The decision comes after agency scientists carried out extensive investigations into the impact the site will have on the Pembrokeshire Marine Special Area of Conservation (SAC).
It found that, although there will be some changes in small areas around the power plant, the SAC as a whole would be protected. The assessments show that the site will comply with the relevant environmental legislation.
The investigation not only assessed the impact the discharge from the site would have on the area, but also took into account the impact of other local industry on the site.
The agency has insisted on tougher standards on matters which were raised during earlier consultation. These include measures to protect wildlife from the impact of discharges from the site and to shield local communities from noise.
The measures in the permit include: installing an acoustic barrier to reduce noise from the site, to address concerns raised by local residents; setting tight limits on emissions of nitrogen oxides to protect air quality and wildlife habitats; imposing a maximum temperature on the discharge to protect the habitat and wildlife of the Pembrokeshire Marine SAC; a condition that will see a net reduction in the amount of nutrients entering the marine environment to prevent growth of nuisance algae; an assurance that the plant is ready to utilise combined heat and power (CHP) should a viable outlet become available.
The permit can be issued after the Welsh Government told the Agency it could proceed with its decision.
Steve Brown, area manager for Environment Agency Wales, said: "This decision is the result of one of the most intensive assessments we have ever carried out in Wales. The Pembrokeshire Marine SAC is one of the most important and environmentally sensitive locations in Wales and must be protected by law.
"We also want to acknowledge the input we have had from local people and other organisations as part of our lengthy consultation. We have considered the views of the local community and organisations with an interest in this and responded to the points they made.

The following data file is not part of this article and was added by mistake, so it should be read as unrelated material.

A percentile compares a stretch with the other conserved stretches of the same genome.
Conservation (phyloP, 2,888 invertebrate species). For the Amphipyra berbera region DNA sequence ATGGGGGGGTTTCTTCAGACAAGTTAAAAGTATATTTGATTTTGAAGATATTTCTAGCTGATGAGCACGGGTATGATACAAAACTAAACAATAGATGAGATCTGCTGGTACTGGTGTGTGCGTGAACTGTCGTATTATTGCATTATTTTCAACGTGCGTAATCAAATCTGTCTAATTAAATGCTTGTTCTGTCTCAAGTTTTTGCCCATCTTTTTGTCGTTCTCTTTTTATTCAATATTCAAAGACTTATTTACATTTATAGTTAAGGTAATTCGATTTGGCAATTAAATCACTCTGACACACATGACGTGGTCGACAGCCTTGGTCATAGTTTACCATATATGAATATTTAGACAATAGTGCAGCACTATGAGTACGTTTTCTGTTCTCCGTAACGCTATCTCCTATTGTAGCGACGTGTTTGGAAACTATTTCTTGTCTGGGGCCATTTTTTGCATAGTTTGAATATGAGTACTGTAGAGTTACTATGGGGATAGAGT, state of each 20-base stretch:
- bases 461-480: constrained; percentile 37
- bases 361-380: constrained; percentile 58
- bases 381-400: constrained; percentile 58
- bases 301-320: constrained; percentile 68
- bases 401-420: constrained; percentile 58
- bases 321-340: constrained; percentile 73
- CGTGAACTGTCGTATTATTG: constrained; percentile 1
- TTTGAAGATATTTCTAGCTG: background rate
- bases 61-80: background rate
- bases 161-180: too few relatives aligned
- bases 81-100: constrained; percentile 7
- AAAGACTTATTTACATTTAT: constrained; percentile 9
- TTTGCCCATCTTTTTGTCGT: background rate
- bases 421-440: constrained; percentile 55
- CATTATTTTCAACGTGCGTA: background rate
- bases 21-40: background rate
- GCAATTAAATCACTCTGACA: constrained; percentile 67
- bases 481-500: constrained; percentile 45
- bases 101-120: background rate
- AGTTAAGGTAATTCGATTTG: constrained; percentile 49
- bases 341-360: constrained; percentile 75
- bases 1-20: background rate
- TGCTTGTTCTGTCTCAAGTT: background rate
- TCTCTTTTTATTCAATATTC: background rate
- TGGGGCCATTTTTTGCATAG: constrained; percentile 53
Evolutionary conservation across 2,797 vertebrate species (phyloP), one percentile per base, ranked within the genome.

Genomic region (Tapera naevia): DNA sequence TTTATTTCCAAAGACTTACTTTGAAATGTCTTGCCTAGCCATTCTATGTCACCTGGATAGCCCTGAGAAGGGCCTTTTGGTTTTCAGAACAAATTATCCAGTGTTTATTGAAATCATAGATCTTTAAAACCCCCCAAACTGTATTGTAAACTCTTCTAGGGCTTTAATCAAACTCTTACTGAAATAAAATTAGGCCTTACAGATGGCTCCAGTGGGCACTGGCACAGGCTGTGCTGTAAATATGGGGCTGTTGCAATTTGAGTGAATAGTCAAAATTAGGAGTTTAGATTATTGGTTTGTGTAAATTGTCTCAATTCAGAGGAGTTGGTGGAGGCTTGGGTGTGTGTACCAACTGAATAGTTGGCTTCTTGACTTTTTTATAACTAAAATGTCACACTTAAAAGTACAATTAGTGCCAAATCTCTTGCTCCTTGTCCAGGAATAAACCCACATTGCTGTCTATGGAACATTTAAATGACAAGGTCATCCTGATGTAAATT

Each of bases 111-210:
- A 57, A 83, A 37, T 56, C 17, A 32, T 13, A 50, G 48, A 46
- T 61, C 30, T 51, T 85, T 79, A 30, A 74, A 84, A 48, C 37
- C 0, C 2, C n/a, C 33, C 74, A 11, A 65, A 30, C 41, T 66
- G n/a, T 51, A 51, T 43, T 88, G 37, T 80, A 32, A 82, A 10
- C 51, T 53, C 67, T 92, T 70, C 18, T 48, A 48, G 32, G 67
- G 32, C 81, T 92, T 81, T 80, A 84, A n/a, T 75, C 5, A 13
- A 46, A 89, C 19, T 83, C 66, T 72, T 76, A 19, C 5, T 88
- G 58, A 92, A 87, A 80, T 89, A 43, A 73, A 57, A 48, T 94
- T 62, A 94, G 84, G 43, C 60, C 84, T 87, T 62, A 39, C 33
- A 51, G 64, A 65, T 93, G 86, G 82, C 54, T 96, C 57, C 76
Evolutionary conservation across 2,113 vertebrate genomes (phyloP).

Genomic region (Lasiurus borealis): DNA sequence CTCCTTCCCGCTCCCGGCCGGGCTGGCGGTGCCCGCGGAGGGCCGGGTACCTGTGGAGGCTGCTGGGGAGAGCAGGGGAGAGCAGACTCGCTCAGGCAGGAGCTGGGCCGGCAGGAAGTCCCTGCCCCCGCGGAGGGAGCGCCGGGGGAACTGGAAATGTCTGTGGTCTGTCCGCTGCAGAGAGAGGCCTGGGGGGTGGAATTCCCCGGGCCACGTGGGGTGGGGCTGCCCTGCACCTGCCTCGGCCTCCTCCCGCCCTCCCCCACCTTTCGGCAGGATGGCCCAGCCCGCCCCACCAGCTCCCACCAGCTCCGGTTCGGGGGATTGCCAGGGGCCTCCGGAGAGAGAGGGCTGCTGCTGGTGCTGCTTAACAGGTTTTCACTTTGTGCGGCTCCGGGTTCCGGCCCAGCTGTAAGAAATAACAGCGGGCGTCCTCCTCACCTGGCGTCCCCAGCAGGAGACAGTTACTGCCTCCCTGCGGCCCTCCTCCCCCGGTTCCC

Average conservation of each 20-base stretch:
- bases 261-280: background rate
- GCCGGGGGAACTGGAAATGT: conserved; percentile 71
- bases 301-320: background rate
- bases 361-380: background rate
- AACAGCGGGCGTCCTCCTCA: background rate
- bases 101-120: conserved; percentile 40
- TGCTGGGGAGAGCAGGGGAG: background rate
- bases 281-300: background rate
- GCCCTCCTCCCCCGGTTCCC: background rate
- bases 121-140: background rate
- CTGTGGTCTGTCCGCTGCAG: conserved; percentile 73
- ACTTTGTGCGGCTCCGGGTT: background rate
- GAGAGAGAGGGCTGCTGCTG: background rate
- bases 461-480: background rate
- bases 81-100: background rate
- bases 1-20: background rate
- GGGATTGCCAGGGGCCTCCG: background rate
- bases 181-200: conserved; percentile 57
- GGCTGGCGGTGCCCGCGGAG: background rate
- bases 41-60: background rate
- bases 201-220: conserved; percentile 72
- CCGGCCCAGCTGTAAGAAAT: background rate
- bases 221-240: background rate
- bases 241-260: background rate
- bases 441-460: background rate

"In issuing this permit, we believe we have made sure that the local environment has been protected, but at the same time safeguarded energy security and the economic interests of the area."
The investigation included more than 21,000 separate assessments into the impact of the plant.
The agency's extensive consultation has included the Countryside Council for Wales (CCW), the Centre for Environment, Fisheries and Aquaculture Science (CEFAS), Pembrokeshire Coast National Park Authority, Pembrokeshire County Council, the Food Standards Agency, Milford Haven Port Authority, the Hywel Dda Health Board and Friends of the Earth Cymru.
'VITAL TO THE ECONOMY'
Commenting on the news that Pembroke Power Station has been granted a licence to operate by the Environment Agency, local MP Simon Hart said: "I am delighted that at long last this final hurdle has been cleared.
"Whilst it was important that the power station met all the environmental standards, any further delay would have started to impact on a project which is vital to the economy of the county."
However, Friends of the Earth Cymru believe the power station will have a "devastating impact on fragile and highly protected marine wildlife in Milford Haven."
They submitted a complaint to the European Commission in June last year over the handling of the case by the UK Government and the Environment Agency and say they are very disappointed that the Welsh Government has failed to protect Pembrokeshire's magnificent environment.
Gareth Clubb, Director of Friends of the Earth Cymru, said: "The Welsh Government might be satisfied that a few tweaks to the Environment Agency's paperwork is enough to rubber stamp a highly damaging power station that's now almost complete.
"But this plant is still going to have a devastating impact on one of Europe's most important wildlife sites, it's still going to be using second-rate technology, and it will still be throwing away energy equivalent to 40 per cent of Wales' electricity demand.
"Millions of fish and other marine life could be destroyed every year in Pembrokeshire. If we're ever going to take protecting our environment seriously, we need to make sure this kind of debacle does not happen again.
"Major energy companies should not be allowed to push ahead damaging projects and expect to get the permission once it's too late to stop - especially when the technology exists that means jobs and industry do not have to be at the cost of a healthy environment."